Sunday, November 23, 2008


November 24 will mark the 17th Anniversary of the passing of our beloved ERIC CARR. In a series celebrating his life, KISS MASK will present an Interview with Eric that first appeared in the October/December 1989 (Vol.1/No.4) issue of Kiss Mask. Eric was a strong supporter of Kiss Mask from the very beginning, always sending us notes, doing interviews and making himself available, the most accessible member of Kiss at the time.

Kiss Mask is proud to present his interview in a series of parts for you to enjoy once again. The interview, in article form, was conducted in November of 1989, during Kiss' filming of the "Forever" and "Rise To It" videos. Ladies and Gentlemen, Mr. Eric Carr.

By J. Frank Hagan

In Part 3 of our Interview with Eric Carr, we discuss the album (Music From) The Elder, his first tour of Europe with KISS and a frightening but hilarious story surrounding their show in Milan, Italy, and singing lead on a Kiss album for the first time.

Was there a proposed tour to support "The Elder?," I did not hear anybody say a tour. It kind of stands to reason that there would be a tour. There certainly was a plan to do a movie and maybe part two of the score. All of that stuff was depended on how the album did. if an album doesn't do well, and it's a score for a film, why do the film? The fans are telling you, for whatever reason, that this is not necessarily their cup of tea. So you're gonna' give them a film with the same music? It doesn't make any sense. Eric was very curious over the sudden 'rediscovery' of the album from fans and was very interested in my own thoughts on the topic.

I asked him what was the craziest incident that happened to him and the rest of the band on tour. Eric preceded to tell me of one of the scariest moments that happened on the road that could easily pass as of the craziest.

The scariest by far was definitely in Milan, Italy on the European tour (1980). We were playing an outdoor soccer stadium, getting ready to go on, and the dressing rooms are in these catacombs underground. We were walking down these long corridors and we're getting ready to walk up this long flight of stairways that lead up to the grass and then we have to climb another flight of stairs to the stage. We are walking all costumes, makeup and platforms. All of a sudden our tour manager, George Sewitt, comes running back, 'Go back! Run! Run! What had happened is that there was about fifty or sixty skinheads in the front that had broken through the barricade. They were trying to charge downstairs yelling 'Kiss Fascists!' I guess we represented Capitalism at it's worse or best, however you want to look at it. We ran and they (Kiss tour crew) barricaded us in the dressing room. There was no way out because we were underground and you have concrete walls which are three feet thick around you. If they had broken through and gotten us, there was no way out. We were scared shit. We were lucky because someone stood up in front of the guys when they were charging downstairs. He knew karate and apparently broke a couple of arms, broke a nose here and there and stopped them. Ace talks about this story in an interview recently. It's the most scared I've ever been with Kiss. We still went out and did the show.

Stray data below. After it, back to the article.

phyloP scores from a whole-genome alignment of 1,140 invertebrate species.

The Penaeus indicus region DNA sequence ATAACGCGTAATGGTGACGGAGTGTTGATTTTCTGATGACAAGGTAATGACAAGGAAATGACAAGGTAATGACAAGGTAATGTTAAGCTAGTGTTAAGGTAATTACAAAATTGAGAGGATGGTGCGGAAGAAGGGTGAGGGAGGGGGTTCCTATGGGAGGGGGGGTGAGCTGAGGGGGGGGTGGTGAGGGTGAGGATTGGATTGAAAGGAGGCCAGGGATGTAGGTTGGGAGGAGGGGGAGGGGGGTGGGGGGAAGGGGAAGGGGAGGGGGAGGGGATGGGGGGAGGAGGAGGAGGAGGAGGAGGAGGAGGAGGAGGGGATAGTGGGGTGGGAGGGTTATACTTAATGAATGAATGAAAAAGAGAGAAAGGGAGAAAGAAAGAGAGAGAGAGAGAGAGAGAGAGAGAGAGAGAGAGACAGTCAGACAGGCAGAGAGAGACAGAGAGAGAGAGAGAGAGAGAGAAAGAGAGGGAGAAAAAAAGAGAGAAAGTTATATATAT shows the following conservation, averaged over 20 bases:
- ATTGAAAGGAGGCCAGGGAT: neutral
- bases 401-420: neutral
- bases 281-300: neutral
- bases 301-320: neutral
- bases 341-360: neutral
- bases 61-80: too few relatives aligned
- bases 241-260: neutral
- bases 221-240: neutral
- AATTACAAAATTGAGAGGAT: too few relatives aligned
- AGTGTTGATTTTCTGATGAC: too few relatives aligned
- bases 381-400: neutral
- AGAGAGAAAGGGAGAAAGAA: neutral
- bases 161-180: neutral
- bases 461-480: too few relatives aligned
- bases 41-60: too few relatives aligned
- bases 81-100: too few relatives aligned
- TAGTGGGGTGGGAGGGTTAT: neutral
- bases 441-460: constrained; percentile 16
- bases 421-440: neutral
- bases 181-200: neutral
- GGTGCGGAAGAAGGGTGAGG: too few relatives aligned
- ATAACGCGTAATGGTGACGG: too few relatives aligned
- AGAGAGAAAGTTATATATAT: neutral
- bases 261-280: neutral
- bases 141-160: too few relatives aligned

A funny part of that was Gene... Whenever we were walking, offstage or onstage, in those days he would be dragging along. We'd say, 'C'mon! C'mon! Move your ass!' (Gene) 'I can't run in these boots. I can't run in all this stuff!' He ran so fast. He beat all of us when he was running back to the dressing room. Forget about how much costume he had on, he flew! We always tease him about that. We were just locked in there looking at each other. Everyone of us looked liked scared rabbits because we were scared shit. We realized if they broke through, that was it. We would have been killed.

1990 marks Eric's 10 year anniversary with Kiss. Although he's been with the band longer than original drummer, Peter Criss, it has taken ten years to sing lead on a Kiss album. Why the delay?

I think we wanted to wait until we had an album that was good enough for my voice to be heard on, jokes Eric. No, I'm kidding. I really don't know. I just think it was a matter of the timing was right. People I know have the idea sometimes that Gene and Paul don't want me to sing, they wouldn't let me do this, and that's not true. It's always been basically up to me. I've brought material, lots of material to the band over the years and the band has used some of the stuff I have written. Other people have used it and other material have not been used, but that goes the same with Gene, with Bruce, Vinnie, and with Paul. It's the same situation. I think if I had come up something that was completed or that sounded really cool and I had a good idea for a vocal years ago and it sounded right for us, it would have been on the album.

Eric continues, The song that I brought, 'Little Caesar,' to Gene seemed to fit with what we were doing. Although I didn't think it at first, I just let him hear it as a joke. I brought that song to Gene, let him hear it and 'Oh by the way, what do you think of this tune?' He loved that and it was right for the album. Just the way we were doing this album and what we wanted try and achieve, this was the right time for me to finally do a vocal. I'm really happy the way it turned out. Overall, there are a couple of things I probably would have changed here and there, but I'm really happy with my performance, happy with the arrangement and the way it sounds. I just hope everyone likes it!

Like it? Everyone loves it!

Next up: Part 4- Eric discusses re-recording "Beth" and the new album, "Hot In The Shade." Part 4 will appear online on Wednesday, November 26.

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